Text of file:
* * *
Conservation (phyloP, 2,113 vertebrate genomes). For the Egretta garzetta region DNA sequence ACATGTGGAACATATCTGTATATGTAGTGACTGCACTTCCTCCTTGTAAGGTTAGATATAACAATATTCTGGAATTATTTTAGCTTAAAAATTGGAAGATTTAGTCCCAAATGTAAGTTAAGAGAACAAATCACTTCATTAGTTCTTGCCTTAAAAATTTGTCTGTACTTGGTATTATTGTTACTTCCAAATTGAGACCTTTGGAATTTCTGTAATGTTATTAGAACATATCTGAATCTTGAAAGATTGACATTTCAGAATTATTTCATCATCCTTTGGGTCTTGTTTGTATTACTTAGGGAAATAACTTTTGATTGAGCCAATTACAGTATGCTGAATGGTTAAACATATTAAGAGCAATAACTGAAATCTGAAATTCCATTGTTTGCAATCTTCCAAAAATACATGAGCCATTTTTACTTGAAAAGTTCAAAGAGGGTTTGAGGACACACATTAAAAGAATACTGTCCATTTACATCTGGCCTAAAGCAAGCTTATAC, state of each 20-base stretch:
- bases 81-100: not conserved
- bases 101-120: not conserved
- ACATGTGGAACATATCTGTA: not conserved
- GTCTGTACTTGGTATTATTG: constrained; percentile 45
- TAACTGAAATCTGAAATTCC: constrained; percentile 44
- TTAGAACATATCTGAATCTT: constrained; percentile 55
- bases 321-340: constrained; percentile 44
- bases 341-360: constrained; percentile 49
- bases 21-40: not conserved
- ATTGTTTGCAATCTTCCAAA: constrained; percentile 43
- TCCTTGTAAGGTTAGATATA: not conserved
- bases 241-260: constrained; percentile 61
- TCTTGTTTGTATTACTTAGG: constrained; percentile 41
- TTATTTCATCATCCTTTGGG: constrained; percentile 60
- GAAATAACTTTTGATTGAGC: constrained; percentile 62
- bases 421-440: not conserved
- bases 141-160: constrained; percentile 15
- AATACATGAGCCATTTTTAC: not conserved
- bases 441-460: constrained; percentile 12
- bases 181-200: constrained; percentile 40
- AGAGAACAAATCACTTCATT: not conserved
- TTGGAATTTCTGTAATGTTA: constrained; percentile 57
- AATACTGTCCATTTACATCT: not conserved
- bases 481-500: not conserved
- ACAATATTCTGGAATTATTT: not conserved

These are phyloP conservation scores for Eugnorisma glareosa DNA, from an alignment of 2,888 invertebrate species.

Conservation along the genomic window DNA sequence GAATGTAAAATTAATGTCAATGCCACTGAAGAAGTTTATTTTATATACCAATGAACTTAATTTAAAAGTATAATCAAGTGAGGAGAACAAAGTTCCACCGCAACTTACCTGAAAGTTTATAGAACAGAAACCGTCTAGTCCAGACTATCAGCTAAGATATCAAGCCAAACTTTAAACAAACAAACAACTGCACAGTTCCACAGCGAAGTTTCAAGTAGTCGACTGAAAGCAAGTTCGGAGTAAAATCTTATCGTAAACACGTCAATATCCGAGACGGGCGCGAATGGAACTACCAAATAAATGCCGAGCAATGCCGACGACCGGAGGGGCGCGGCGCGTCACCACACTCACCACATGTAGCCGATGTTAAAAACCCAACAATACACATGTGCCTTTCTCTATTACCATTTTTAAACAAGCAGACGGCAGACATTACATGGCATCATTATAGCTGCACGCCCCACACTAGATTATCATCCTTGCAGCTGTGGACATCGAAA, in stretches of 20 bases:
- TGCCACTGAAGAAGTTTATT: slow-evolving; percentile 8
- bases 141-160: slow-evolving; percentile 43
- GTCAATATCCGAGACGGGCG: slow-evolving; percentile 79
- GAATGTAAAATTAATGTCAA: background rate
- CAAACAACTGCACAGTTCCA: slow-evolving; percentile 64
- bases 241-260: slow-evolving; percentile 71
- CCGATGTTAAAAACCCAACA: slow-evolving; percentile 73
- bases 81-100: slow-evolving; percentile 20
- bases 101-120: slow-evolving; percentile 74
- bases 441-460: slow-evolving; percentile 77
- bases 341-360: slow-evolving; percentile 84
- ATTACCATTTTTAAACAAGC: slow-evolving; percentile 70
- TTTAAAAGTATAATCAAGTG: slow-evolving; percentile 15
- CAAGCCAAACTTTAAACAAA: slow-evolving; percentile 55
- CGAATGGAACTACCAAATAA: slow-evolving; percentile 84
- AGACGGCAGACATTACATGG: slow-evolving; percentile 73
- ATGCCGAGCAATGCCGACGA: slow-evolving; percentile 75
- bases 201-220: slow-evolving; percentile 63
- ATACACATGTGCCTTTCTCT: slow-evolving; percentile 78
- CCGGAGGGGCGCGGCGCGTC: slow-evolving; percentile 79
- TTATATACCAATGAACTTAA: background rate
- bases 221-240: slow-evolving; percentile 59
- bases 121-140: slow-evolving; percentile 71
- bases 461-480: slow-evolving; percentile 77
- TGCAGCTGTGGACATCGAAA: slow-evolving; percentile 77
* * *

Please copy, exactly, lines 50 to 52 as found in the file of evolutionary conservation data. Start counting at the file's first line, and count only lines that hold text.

- bases 221-240: slow-evolving; percentile 59
- bases 121-140: slow-evolving; percentile 71
- bases 461-480: slow-evolving; percentile 77